Las Vegas, 1991 (from the In America portfolio, c.1 992)
Gelatin silver print 103/8x 103/8in.
Gift of Mr. and Mrs. Steven Ball
Mary Ellen Mark has said, "The obsessions we have are pretty much the same our whole lives. Mine are people, the human condition, life." She submerges herself into the lives of her subjects, sometimes spending months getting to know them. Her photographs document the lives sad, tragic, weird or funny ‑ of a diverse range of people. Whether abroad or in the United States, Mark's intimate connection with her subjects are revealed in her photographs.
Mark studied at the University of Pennsylvania in Philadelphia, earning a B.F.A. in Painting and Art History in 1962, and an M.F.A. in Photojournalism in 1964. Mark received a Fulbright Scholarship in 1965 to photograph in Turkey. After traveling throughout Turkey and Europe, Mark returned to the United States in 1967, settling in New York City.
Her work as a still photographer for film productions led to one of her best known projects ‑ Ward 81. After working on location for the movie One Flew Over the Cuckoo's Nest at the Oregon State Mental Hospital, she returned there in 1976 to photograph the resident mental patients. Her interest in people living on the periphery of mainstream society continues today. Her search for subjects has taken her to distant countries (prostitutes in Bombay and Mother Teresa in Calcutta, India), and across America (a homeless family in Los Angeles, California and runaway children in Seattle, Washington). Mark shows great empathy for the people she photographs, often challenging our preconceived notions about the subject and exploring social issues.
Since the 1960s, her photographs and photo essays have appeared in numerous magazines, including Aperture, Harper's Bazaar, LIFE, Look, National Geographic, New York Times Magazine, The New Yorker, Rolling Stone, Smithsonian, Time and Vanity Fair. She has published 15 books, most recently, Exposure, a large retrospective book showcasing her best images, including both iconic and previously unpublished images.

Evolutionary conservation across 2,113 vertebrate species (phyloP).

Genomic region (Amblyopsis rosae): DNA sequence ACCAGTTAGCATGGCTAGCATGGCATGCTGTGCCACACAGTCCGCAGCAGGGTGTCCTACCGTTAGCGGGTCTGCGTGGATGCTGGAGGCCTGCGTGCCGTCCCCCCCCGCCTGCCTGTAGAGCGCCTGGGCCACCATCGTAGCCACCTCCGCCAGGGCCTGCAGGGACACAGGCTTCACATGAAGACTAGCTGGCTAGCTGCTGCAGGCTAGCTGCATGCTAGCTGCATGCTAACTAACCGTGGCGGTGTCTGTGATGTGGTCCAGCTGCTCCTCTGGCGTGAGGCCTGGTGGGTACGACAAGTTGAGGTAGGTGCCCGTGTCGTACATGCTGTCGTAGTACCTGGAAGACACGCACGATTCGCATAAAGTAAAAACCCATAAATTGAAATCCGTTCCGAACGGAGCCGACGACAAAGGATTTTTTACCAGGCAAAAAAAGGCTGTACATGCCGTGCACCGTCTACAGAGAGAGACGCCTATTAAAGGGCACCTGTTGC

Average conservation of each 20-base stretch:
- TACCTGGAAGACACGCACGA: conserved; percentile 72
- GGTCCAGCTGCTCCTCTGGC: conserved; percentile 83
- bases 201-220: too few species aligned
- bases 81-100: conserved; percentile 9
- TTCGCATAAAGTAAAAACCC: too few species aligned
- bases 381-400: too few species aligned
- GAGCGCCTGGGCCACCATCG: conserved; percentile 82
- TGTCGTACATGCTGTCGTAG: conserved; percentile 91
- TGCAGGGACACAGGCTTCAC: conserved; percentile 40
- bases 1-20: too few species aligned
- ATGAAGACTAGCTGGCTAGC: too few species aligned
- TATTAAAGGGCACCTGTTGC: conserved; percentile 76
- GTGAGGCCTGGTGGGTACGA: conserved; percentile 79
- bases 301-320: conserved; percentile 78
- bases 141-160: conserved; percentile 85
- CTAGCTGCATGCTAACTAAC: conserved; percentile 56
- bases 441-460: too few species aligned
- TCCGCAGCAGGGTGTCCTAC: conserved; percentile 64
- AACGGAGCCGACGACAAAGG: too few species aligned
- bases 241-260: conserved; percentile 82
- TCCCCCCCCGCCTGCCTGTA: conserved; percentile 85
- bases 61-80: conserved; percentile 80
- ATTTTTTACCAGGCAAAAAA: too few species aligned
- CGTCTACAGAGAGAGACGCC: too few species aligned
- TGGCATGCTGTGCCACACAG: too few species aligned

Mark has received numerous awards and honors for her photojournalism, including the Cornell Capa Award, International Center of Photography; the Infinity Award for Journalism; an Erna and Victor Hasselblad Foundation Grant; National Endowment for the Arts fellowships; a John Simon Guggenheim Fellowship; two Robert F. Kennedy Journalism Awards; the Matrix Award, for outstanding woman in the field of film/photography; and the Dr. Erich Salomon Award, for outstanding merits in the field of journalistic photography.
Her photographs have been exhibited both internationally and nationally since the 1 970s. In 1992, a retrospective exhibition, Mary Ellen Mark: 25 Years, opened at the International Center for Photography in New York City, and traveled throughout the United States and Europe. Mark's photographs are included in numerous museum collections, in the United States and abroad.